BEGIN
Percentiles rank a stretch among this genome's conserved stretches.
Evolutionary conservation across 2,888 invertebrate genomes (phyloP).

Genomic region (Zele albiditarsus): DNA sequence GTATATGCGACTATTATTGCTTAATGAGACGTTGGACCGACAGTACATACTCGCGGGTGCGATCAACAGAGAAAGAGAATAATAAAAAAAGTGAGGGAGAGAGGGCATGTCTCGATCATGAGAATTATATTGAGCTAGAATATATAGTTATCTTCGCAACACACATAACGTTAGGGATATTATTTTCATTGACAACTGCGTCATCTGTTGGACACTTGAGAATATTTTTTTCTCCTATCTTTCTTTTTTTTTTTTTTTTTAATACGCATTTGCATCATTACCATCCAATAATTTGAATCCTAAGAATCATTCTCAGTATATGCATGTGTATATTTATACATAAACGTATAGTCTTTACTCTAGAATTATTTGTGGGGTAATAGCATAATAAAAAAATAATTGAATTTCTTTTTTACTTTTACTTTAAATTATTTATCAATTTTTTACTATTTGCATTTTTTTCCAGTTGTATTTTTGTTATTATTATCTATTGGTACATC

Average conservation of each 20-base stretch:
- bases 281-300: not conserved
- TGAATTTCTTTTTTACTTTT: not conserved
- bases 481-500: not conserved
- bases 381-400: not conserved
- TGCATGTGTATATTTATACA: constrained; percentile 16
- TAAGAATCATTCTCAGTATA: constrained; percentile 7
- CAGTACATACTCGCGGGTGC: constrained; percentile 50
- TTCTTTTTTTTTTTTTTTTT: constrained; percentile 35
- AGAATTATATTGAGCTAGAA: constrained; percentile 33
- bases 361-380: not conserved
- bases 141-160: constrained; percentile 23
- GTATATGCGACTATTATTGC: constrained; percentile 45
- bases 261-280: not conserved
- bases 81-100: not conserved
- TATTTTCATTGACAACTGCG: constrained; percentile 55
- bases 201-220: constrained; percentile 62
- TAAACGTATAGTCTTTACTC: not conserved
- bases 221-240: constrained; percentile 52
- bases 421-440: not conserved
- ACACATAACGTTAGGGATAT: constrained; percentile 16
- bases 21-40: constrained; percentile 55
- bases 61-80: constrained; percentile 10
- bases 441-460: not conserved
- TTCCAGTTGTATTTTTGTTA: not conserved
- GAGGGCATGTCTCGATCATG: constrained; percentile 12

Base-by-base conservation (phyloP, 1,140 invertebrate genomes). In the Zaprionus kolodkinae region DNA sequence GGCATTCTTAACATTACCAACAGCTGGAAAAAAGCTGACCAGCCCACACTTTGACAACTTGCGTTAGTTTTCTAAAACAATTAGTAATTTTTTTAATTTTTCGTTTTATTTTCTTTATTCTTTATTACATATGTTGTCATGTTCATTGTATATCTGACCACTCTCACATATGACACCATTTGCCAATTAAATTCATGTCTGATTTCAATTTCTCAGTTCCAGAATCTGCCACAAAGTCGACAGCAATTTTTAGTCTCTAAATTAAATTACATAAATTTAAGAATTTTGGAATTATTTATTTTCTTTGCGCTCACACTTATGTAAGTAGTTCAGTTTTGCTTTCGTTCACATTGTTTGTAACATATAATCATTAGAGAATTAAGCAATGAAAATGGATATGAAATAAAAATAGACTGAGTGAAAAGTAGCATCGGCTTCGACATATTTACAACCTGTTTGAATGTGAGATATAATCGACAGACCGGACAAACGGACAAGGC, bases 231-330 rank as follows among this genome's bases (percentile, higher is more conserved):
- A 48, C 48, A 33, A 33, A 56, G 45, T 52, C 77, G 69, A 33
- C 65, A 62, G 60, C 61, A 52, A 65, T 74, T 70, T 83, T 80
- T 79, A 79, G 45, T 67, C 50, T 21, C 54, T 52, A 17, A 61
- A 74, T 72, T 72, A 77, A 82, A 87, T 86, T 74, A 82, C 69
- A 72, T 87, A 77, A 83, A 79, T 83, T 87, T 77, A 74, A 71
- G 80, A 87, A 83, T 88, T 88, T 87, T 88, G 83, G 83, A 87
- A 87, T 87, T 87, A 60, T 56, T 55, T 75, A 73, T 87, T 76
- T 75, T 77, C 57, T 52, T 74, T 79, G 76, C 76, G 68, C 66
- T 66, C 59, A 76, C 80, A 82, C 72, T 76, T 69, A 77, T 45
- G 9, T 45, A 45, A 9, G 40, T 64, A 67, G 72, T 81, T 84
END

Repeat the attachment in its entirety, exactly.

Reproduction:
Percentiles rank a stretch among this genome's conserved stretches.
Evolutionary conservation across 2,888 invertebrate genomes (phyloP).

Genomic region (Zele albiditarsus): DNA sequence GTATATGCGACTATTATTGCTTAATGAGACGTTGGACCGACAGTACATACTCGCGGGTGCGATCAACAGAGAAAGAGAATAATAAAAAAAGTGAGGGAGAGAGGGCATGTCTCGATCATGAGAATTATATTGAGCTAGAATATATAGTTATCTTCGCAACACACATAACGTTAGGGATATTATTTTCATTGACAACTGCGTCATCTGTTGGACACTTGAGAATATTTTTTTCTCCTATCTTTCTTTTTTTTTTTTTTTTTAATACGCATTTGCATCATTACCATCCAATAATTTGAATCCTAAGAATCATTCTCAGTATATGCATGTGTATATTTATACATAAACGTATAGTCTTTACTCTAGAATTATTTGTGGGGTAATAGCATAATAAAAAAATAATTGAATTTCTTTTTTACTTTTACTTTAAATTATTTATCAATTTTTTACTATTTGCATTTTTTTCCAGTTGTATTTTTGTTATTATTATCTATTGGTACATC

Average conservation of each 20-base stretch:
- bases 281-300: not conserved
- TGAATTTCTTTTTTACTTTT: not conserved
- bases 481-500: not conserved
- bases 381-400: not conserved
- TGCATGTGTATATTTATACA: constrained; percentile 16
- TAAGAATCATTCTCAGTATA: constrained; percentile 7
- CAGTACATACTCGCGGGTGC: constrained; percentile 50
- TTCTTTTTTTTTTTTTTTTT: constrained; percentile 35
- AGAATTATATTGAGCTAGAA: constrained; percentile 33
- bases 361-380: not conserved
- bases 141-160: constrained; percentile 23
- GTATATGCGACTATTATTGC: constrained; percentile 45
- bases 261-280: not conserved
- bases 81-100: not conserved
- TATTTTCATTGACAACTGCG: constrained; percentile 55
- bases 201-220: constrained; percentile 62
- TAAACGTATAGTCTTTACTC: not conserved
- bases 221-240: constrained; percentile 52
- bases 421-440: not conserved
- ACACATAACGTTAGGGATAT: constrained; percentile 16
- bases 21-40: constrained; percentile 55
- bases 61-80: constrained; percentile 10
- bases 441-460: not conserved
- TTCCAGTTGTATTTTTGTTA: not conserved
- GAGGGCATGTCTCGATCATG: constrained; percentile 12

Base-by-base conservation (phyloP, 1,140 invertebrate genomes). In the Zaprionus kolodkinae region DNA sequence GGCATTCTTAACATTACCAACAGCTGGAAAAAAGCTGACCAGCCCACACTTTGACAACTTGCGTTAGTTTTCTAAAACAATTAGTAATTTTTTTAATTTTTCGTTTTATTTTCTTTATTCTTTATTACATATGTTGTCATGTTCATTGTATATCTGACCACTCTCACATATGACACCATTTGCCAATTAAATTCATGTCTGATTTCAATTTCTCAGTTCCAGAATCTGCCACAAAGTCGACAGCAATTTTTAGTCTCTAAATTAAATTACATAAATTTAAGAATTTTGGAATTATTTATTTTCTTTGCGCTCACACTTATGTAAGTAGTTCAGTTTTGCTTTCGTTCACATTGTTTGTAACATATAATCATTAGAGAATTAAGCAATGAAAATGGATATGAAATAAAAATAGACTGAGTGAAAAGTAGCATCGGCTTCGACATATTTACAACCTGTTTGAATGTGAGATATAATCGACAGACCGGACAAACGGACAAGGC, bases 231-330 rank as follows among this genome's bases (percentile, higher is more conserved):
- A 48, C 48, A 33, A 33, A 56, G 45, T 52, C 77, G 69, A 33
- C 65, A 62, G 60, C 61, A 52, A 65, T 74, T 70, T 83, T 80
- T 79, A 79, G 45, T 67, C 50, T 21, C 54, T 52, A 17, A 61
- A 74, T 72, T 72, A 77, A 82, A 87, T 86, T 74, A 82, C 69
- A 72, T 87, A 77, A 83, A 79, T 83, T 87, T 77, A 74, A 71
- G 80, A 87, A 83, T 88, T 88, T 87, T 88, G 83, G 83, A 87
- A 87, T 87, T 87, A 60, T 56, T 55, T 75, A 73, T 87, T 76
- T 75, T 77, C 57, T 52, T 74, T 79, G 76, C 76, G 68, C 66
- T 66, C 59, A 76, C 80, A 82, C 72, T 76, T 69, A 77, T 45
- G 9, T 45, A 45, A 9, G 40, T 64, A 67, G 72, T 81, T 84